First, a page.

Way more with Claymores

4th February 2000 at 00:00
Pupils are seeing stars and stripes after the Scottish Claymores dropped by to promote American football. Roddy Mackenzie reports

Chasing the American dream was an unlikely option for Scottish school pupils five years ago. But since the Scottish Claymores touched down in Scotland in 1995 to play in a new professional American football league in Europe, more and more youngsters are "padding up".

Scott Couper, as a receiver with the Claymores, has already lived the dream. The Glasgow-born player had played the game at amateur level in Scotland but has gone on to be a mainstay with the Claymores - and scored a few touchdowns - and has also played as a guest for top American side Chicago Bears in an exhibition game in Ireland.

Now, he is playing his part in ensuring that others get the chance to break through into the professional game. Along with former Claymores' player Ben Torierro, he has travelled extensively throughout Scotland, spreading the word and holding coaching clinics in schools and local sports centres.

Last year, a new development squad was set up which will help identify the best young talent in the country. The Claymores have kitted the squad out and there have been opportunities for the players to work with the team's American coaching staff.

Although the days of a Scottish player playing in the National Football League in America are still some way away, there is now a process where the best young players can at least achieve their potential.

A current member of the development squad - Stirling's Jon Sutherland - made a considerable impact when he attended high school in America in 1998 and played for Team Europe against the USA, Canada and Panama in the Global Junior Challenge before this year's Super Bowl in Atlanta.

Sutherland also played for Team Europe in last year's win over Mexico as a prelude to the Super Bowl and this year will display his talents in front of some of the top American scouts as well as Dan Reeves, coach to the Atlanta Falcons, who is honorary chairman of the tournament.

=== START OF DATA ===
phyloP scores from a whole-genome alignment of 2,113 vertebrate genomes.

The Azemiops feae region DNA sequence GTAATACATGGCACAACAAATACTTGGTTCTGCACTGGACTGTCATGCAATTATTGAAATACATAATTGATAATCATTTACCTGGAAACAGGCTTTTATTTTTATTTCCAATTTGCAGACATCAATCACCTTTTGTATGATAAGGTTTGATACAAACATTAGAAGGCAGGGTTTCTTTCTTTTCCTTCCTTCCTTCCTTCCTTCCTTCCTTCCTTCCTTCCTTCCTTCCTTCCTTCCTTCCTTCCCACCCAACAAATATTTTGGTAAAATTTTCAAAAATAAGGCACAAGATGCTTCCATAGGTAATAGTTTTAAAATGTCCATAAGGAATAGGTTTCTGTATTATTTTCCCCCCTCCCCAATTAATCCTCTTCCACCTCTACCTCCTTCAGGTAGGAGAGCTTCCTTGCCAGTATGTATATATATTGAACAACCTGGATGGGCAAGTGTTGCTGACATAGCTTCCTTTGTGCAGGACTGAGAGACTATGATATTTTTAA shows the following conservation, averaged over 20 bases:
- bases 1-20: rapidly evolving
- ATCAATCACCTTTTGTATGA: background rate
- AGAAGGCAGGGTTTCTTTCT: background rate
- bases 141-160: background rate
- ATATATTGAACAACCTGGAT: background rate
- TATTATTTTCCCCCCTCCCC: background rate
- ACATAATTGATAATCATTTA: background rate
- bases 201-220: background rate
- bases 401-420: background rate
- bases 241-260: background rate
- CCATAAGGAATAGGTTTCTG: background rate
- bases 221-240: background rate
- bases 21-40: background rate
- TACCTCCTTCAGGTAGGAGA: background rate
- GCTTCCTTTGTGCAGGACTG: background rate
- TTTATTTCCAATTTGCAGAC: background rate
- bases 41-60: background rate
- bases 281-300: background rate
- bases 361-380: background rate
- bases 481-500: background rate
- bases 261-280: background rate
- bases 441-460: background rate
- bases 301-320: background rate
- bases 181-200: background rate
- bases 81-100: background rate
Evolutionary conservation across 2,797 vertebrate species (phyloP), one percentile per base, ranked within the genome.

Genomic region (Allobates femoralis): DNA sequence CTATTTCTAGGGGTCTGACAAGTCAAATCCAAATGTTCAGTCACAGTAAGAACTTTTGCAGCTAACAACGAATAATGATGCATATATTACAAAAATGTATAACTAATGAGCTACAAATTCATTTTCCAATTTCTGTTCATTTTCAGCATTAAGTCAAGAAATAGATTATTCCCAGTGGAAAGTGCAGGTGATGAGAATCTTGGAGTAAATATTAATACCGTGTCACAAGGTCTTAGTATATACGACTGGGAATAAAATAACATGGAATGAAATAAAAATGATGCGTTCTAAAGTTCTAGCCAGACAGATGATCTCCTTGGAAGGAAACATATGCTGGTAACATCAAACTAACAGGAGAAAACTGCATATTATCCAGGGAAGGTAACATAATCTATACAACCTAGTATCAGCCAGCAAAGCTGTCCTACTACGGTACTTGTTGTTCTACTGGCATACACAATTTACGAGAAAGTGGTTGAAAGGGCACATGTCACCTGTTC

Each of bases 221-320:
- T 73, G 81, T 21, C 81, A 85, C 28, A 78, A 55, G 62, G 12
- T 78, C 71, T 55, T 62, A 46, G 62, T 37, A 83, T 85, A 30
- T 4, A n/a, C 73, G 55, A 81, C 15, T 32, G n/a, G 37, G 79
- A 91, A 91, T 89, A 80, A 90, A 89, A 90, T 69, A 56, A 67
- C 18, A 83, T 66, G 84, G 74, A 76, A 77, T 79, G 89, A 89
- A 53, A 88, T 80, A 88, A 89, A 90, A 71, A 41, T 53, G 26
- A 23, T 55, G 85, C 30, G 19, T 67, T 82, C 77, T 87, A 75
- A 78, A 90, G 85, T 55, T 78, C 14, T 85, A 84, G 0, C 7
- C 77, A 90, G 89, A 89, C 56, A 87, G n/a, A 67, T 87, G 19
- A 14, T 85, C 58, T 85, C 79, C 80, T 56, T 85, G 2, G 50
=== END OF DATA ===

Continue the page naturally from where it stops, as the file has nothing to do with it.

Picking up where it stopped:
It shows what can be achieved but the Claymores and Couper are now looking at developing talent as early as primary school age in their grassroots programme.

An important part of the programme is to coach teachers how to teach the sport as Couper readily admits that many see the sport on television and decide it is too complicated or too expensive.

The Claymores are taking some of the cost out of it by providing starter packs to schools ad youth teams who want to set up or have already set up a leaders' course for teachers and coaches.

"A lot of focus is on educating the leaders so that they have the knowledge to coach the basics.

"The leaders' course is the first level of the coach education programme which is run through the British American Football Coaches Association and is approved by the National Coaching Foundation (NCF)," said Couper.

"There is also a level two award and teachers can progress to this module but it looks more in depth at the sport.

"A lot of leaders and teachers did not know these sorts of courses are available. When some people watch the game on television, they assume that it is a complicated game but this takes it down to basics. We want to put the fun in the fundamentals."

Youngsters do not play the fully kitted sport but rather a non-contact version - Flag Football - and the Claymores run a national flag football youth league.

This is the inaugural year of an international flag football tournament which will seek to find a world champion by July. Preliminary rounds will be held in Scotland this month and it is anticipated that around 20 teams will take part in the Scottish competition. The Scottish champions will then face the English champions to earn the right to represent the UK at the European Championships on May 13. The finals will be held in America in July.

It is all about making opportunities available in a bid to globalise American football. There are now opportunities existing that did not when Couper was at school.

"Basically, if we get a call, we'll put on a course in any part of the country," the player states. "We have involved P6-P7 kids but it is more tailored towards S1-S2 at secondary school.

"I never touched an American football until I was 15. But now I look at kids in the development squad we have at the Claymores and they are better than I was at that age.

"Nothing would give me greater pleasure than when I stop playing to see someone come through the ranks to replace me."

Presently, the Claymores are focussing on around 20-30 schools in the central belt and one of the most enthusiastic participants is Jordanhill School in Glasgow.

The Claymores put on a presentation to PE advisers at the end of October in Linlithgow and, according to Couper, had a "great feedback".

The next logical step is to get the sport on the school curriculum and the Claymores and Couper will continue to work towards that goal.

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